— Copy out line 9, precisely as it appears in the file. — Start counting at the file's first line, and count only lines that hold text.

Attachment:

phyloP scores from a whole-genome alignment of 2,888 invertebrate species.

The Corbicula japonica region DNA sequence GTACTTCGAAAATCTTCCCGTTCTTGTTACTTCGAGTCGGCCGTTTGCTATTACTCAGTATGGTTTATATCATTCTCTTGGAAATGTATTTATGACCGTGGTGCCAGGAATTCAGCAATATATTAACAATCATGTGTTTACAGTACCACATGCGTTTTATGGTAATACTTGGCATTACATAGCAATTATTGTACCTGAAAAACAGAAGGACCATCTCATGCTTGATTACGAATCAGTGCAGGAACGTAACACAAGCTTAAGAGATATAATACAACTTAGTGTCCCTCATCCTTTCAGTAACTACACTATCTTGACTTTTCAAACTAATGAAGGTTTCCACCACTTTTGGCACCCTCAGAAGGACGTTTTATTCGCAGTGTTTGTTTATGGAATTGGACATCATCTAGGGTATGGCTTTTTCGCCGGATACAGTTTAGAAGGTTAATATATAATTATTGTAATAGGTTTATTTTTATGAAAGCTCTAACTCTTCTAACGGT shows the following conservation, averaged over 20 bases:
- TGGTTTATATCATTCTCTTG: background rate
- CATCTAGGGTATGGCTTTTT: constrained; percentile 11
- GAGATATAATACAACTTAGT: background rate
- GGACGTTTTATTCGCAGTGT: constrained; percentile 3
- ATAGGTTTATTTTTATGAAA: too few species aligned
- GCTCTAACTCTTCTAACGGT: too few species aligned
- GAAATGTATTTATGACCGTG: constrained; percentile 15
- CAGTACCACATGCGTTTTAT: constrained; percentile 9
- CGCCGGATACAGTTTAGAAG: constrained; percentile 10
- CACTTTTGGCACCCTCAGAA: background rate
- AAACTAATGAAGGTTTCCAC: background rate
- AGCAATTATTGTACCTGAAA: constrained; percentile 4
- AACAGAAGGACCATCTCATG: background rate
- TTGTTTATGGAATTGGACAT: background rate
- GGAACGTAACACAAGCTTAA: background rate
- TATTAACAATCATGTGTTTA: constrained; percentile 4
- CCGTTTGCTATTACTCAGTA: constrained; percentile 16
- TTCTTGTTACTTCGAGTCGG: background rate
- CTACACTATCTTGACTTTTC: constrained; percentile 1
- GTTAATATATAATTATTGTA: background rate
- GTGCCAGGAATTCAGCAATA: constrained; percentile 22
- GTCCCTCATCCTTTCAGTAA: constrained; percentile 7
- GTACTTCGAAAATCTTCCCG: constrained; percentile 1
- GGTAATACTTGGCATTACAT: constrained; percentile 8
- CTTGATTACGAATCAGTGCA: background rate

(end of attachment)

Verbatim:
- GAAATGTATTTATGACCGTG: constrained; percentile 15